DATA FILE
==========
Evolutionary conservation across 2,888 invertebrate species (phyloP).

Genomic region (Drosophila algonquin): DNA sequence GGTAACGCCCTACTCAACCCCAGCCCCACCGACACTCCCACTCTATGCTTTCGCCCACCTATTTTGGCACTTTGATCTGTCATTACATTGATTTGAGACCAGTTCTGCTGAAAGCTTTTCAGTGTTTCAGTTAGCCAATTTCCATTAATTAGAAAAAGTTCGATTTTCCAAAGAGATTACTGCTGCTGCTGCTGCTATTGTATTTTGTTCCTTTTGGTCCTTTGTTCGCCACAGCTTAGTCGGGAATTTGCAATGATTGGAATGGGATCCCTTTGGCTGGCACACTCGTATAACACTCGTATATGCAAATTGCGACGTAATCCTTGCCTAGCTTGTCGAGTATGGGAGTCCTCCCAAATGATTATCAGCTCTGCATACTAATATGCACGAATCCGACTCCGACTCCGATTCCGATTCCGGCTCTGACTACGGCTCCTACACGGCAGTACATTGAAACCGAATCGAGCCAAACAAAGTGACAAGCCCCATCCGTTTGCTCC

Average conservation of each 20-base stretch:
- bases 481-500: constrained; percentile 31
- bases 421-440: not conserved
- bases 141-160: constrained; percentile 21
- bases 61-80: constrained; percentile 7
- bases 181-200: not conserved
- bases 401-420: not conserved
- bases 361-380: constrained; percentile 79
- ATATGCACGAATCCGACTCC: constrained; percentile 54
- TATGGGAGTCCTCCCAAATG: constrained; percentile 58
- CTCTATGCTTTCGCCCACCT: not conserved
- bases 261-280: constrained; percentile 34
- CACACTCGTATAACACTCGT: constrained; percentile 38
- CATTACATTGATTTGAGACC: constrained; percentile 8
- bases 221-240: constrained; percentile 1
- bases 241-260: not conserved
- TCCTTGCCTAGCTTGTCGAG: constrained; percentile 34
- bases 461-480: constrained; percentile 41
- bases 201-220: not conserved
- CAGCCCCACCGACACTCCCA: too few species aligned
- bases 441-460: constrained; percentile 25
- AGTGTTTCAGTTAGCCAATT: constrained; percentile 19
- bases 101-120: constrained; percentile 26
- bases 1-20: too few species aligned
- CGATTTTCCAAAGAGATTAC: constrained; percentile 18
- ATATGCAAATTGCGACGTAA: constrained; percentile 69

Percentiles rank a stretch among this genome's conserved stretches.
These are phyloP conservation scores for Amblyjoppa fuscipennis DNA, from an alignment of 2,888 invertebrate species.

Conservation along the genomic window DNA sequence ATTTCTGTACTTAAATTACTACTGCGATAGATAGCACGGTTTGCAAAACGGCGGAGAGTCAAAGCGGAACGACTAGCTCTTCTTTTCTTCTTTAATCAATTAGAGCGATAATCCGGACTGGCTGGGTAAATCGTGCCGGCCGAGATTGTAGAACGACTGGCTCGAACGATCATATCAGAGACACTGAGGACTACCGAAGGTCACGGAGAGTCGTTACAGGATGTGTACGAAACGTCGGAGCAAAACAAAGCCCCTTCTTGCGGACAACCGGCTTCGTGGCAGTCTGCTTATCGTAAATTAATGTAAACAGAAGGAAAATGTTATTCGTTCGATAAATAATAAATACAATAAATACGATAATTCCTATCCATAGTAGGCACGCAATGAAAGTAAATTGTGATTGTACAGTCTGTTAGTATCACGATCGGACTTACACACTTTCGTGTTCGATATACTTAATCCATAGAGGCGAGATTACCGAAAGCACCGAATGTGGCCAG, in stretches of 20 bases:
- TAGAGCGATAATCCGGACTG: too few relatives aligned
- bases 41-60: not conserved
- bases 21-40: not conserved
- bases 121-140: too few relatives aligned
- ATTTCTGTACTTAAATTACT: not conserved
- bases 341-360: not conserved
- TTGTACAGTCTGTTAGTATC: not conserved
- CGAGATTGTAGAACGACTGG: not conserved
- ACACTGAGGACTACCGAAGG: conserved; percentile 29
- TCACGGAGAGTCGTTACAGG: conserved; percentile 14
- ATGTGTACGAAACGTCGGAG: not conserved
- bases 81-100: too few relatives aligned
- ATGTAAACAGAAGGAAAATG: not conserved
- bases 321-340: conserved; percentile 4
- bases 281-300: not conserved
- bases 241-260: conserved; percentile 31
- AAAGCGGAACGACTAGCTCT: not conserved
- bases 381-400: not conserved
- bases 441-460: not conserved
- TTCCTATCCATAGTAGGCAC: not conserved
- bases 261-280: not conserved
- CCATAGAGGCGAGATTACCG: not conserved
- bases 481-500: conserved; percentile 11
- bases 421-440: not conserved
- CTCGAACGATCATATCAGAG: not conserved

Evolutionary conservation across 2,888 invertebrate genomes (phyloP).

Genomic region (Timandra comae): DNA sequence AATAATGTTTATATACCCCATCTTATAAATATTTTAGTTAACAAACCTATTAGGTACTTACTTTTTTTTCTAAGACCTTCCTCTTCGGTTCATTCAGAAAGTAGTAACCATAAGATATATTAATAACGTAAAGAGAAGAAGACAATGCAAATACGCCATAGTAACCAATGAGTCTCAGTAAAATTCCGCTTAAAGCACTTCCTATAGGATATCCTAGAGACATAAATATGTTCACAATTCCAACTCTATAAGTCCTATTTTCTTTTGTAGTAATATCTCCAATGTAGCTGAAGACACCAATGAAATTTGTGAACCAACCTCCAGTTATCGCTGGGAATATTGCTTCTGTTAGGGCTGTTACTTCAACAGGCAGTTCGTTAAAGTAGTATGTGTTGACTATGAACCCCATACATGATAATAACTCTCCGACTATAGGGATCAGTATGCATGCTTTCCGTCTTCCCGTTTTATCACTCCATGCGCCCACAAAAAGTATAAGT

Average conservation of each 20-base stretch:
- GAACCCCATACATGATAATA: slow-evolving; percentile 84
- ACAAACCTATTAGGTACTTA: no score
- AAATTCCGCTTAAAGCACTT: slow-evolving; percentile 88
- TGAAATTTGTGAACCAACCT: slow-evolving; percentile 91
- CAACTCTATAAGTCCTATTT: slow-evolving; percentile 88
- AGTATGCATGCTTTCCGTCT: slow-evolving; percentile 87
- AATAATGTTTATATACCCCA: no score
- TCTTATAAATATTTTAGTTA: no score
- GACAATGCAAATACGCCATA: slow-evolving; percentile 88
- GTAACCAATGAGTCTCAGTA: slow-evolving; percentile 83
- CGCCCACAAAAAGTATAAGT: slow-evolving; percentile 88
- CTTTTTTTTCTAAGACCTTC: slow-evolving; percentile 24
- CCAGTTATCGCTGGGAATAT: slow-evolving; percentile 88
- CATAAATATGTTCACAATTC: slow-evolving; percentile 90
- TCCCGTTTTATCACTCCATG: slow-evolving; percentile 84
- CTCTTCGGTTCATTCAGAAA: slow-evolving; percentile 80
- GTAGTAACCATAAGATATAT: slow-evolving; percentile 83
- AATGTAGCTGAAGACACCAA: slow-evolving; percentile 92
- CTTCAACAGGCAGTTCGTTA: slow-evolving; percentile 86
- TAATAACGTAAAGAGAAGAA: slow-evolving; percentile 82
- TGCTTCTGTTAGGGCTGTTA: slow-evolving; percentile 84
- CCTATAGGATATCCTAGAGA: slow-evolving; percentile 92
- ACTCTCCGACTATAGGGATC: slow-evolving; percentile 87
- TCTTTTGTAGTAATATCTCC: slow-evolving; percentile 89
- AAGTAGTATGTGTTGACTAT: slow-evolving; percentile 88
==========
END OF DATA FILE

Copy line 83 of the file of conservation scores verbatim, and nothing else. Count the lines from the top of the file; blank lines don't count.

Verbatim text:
- TCTTTTGTAGTAATATCTCC: slow-evolving; percentile 89